Talos Vulnerability Report

TALOS-2016-0096

Oracle OIT IX SDK libvs_pdf Kids List Information Leak

July 19, 2016

Report ID

CVE-2016-3574

Description

When parsing a specially crafted PDF document, the parser is expecting a pointer where string is located leading to a read access violation with a controlled source operand.

Tested Versions

  • Oracle Outside In IX SDK 8.5.1

Product URLs

http://www.oracle.com/technetwork/middleware/content-management/oit-all-085236.html

Details

While parsing a malformed PDF file, with an object that contains malformed /Kids reference, the value right after the /Kids element is interpreted as a string, where an array of references should be located. This leads to parser expecting a pointer where the string copied from the file is located resulting in an arbitrary read access violation. In a properly formatted PDF file, an array of at least one reference must follow after /Kids element.

In the supplied testcase, an ASCII value after the /Kids element is placed on the heap and is later referenced by the parser, and wrongfully interpreted as a pointer. The bug appears in libvs_pdf.so (with base address 0x0xB74BF000):

`
.text:B74E71DB mov     eax, [eax]				[1]
.text:B74E71DD mov     edi, [esp+5Ch+var_24]
.text:B74E71E1 mov     eax, [eax+edi*4]			[2]
.text:B74E71E4 mov     [esp+5Ch+var_4C], eax
.text:B74E71E8 mov     ecx, [esp+5Ch+var_34]
.text:B74E71EC mov     edx, [esp+5Ch+var_48]
`

At [1], eax points to the string copied from the file into the heap. First four bytes of the string are used in the memory access calculation at [2] causing an arbitrary ReadAV.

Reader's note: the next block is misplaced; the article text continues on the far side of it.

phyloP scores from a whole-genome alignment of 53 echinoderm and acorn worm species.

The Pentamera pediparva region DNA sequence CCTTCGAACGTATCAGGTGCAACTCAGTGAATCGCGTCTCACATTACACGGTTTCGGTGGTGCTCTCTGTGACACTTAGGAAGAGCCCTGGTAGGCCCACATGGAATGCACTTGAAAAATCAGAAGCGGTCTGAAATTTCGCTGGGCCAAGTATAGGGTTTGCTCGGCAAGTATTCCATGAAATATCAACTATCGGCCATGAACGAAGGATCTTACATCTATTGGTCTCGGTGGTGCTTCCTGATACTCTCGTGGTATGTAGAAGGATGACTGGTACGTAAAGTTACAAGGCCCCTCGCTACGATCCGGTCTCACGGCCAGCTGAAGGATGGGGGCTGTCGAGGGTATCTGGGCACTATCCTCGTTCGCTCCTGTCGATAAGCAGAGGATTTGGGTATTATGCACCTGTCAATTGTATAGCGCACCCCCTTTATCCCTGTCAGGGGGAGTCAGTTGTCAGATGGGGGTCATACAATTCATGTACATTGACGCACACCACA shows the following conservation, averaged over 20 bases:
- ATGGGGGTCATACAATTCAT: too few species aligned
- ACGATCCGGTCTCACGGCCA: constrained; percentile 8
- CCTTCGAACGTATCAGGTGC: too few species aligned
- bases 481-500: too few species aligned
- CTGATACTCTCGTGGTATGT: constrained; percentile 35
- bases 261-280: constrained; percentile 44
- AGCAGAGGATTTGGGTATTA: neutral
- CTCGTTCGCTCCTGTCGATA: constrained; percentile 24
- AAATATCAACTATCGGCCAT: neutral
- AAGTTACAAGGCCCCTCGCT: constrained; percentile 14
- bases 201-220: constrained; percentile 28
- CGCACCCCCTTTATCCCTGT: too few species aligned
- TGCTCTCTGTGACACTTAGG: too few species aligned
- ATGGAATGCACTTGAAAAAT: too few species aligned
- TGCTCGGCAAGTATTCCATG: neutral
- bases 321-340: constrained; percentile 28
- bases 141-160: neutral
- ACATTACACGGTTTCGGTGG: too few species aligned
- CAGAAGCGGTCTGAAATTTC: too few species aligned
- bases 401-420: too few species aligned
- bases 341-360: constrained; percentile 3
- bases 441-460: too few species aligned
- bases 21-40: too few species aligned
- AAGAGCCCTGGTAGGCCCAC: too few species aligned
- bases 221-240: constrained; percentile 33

If the value calculated at [2] ends up pointing to valid memory, the read will succeed at the controlled address. The read value is later again used as a pointer during a cmp instruction.

If the value after the /Kids element is a pure integer, a different code path is reached and the integer value is interpreted as a pointer resulting in a fully controlled arbitrary read at:

`
.text:B74E718A mov     eax, [esp+5Ch+var_18]
.text:B74E718E mov     eax, [eax]
.text:B74E7190 xor     edx, edx
.text:B74E7192 mov     edi, [eax+4] 		[1]
.text:B74E7195 test    edi, edi
.text:B74E7197 jz      loc_B74E72A2
`

Value of eax at [1] in the above basic block is the integer value following the /Kids element in the file making a fully controlled arbitrary read. Further more, the read value ends up being used as a pointer at the start of the basic block mentioned first leading to a double controlled dereference.

With the integer value following the /Kids element equal to 1094795585 (or 0x41414141) the application crashes in the following way :

`
Program received signal SIGSEGV, Segmentation fault.
0xb74e7192 in ?? () from /home/ea/oit_pdf/sdk/demo/libvs_pdf.so
Missing separate debuginfos, use: debuginfo-install libgcc-4.9.2-6.fc21.i686 libstdc++-4.9.2-6.fc21.i686
(gdb) exploitable
Description: Access violation on source operand
Short description: SourceAv (19/22)
Hash: 9240766c9eb6b90a82dca46b72483f92.6ab7c7b29ce914720061150720510f77
Exploitability Classification: UNKNOWN
Explanation: The target crashed on an access violation at an address matching the source operand of the current instruction. This likely indicates a read access violation.
Other tags: AccessViolation (21/22)
(gdb) x/i $pc
=> 0xb74e7192:	mov    edi,DWORD PTR [eax+0x4]
(gdb) i r
eax            0x41414141	1094795585
ecx            0x0	0
edx            0x0	0
ebx            0xb74f6998	-1219532392
esp            0xbfffdce0	0xbfffdce0
ebp            0xf	0xf
esi            0x80a46f8	134891256
edi            0x809e7c0	134866880
eip            0xb74e7192	0xb74e7192
eflags         0x10246	[ PF ZF IF RF ]
cs             0x73	115
ss             0x7b	123
ds             0x7b	123
es             0x7b	123
fs             0x0	0
gs             0x33	51
(gdb)
`

It is possible that by carefully setting the value of the initially dereferenced pointer, more interesting code paths could be reached and, coupled with other bugs, lead to further abuse.

Credit

Discovered by Aleksandar Nikolic of Cisco Talos.

Timeline

2016-04-12 - Vendor Notification
2016-07-19 – Public Disclosure